The advantage is monthly mortgage payments are not required make which takes away the risk of foreclosure from not making a monthly mortgage payment. With a conventional mortgage or HELOC one has to make monthly mortgage payments.  If the mortgage payments aren’t made, usually within 3 to 4 months, the foreclosure process will begin.
Payment Requirements

 

 

 

 

 

While monthly mortgage payments are not required, they can be made; it’s a choice of the borrower as to when, how much, how often, or not at all. Making payments reduces the loan balance.

With the adjustable rate, the funds are applied to the line of credit and can be re-borrowed without refinancing.

Payments are required to be made.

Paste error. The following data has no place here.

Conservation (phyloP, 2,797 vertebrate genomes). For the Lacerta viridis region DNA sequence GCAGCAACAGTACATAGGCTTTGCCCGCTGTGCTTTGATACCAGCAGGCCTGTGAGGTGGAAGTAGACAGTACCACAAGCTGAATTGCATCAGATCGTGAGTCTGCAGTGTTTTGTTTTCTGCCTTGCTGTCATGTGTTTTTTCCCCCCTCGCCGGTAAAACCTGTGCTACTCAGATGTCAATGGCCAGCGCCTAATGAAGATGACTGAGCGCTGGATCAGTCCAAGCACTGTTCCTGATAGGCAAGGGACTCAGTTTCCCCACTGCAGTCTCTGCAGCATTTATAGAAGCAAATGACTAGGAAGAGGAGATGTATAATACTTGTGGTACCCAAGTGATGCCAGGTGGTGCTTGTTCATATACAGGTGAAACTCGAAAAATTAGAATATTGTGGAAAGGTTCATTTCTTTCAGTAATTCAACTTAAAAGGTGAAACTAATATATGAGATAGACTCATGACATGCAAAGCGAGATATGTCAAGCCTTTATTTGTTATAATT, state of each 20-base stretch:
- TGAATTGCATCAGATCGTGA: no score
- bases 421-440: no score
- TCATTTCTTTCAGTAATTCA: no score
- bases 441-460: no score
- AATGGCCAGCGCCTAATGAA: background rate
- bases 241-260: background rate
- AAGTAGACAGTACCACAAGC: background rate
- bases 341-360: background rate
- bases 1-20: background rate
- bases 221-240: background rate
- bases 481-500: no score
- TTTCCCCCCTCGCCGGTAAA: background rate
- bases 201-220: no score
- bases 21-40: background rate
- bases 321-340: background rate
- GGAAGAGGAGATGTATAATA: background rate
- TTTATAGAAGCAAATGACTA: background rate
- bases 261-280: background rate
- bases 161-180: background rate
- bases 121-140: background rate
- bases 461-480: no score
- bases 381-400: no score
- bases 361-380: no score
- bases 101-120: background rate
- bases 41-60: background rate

One has to refinance to access more funds.

 

Interest

 

 

 

 

 

Interest is accrued over the life of the loan.  This increases the loan balance over the term of the loan.

 

If one chooses to make payments the loan balance will be decreased by the amount of payment(s) made.

Interest is paid each month along with the principal generally reducing the loan balance over the term of the loan.

If one has a balloon payment the full payment would be required at the end of the loan term…generally 10 to 15 years.

Borrower’s Responsibilities

 

 

 

 

 

Borrowers are responsible for keeping insurance on the property, paying property taxes and maintaining the home.  As long as they abide by the terms of the loan they are not forced from their home.

If they don’t abide by the terms of the loan, they risk a foreclosure.

Borrowers are responsible for keeping insurance on the property, paying property taxes and maintaining the home.  As long as they abide by the terms of the loan they are not forced from their home.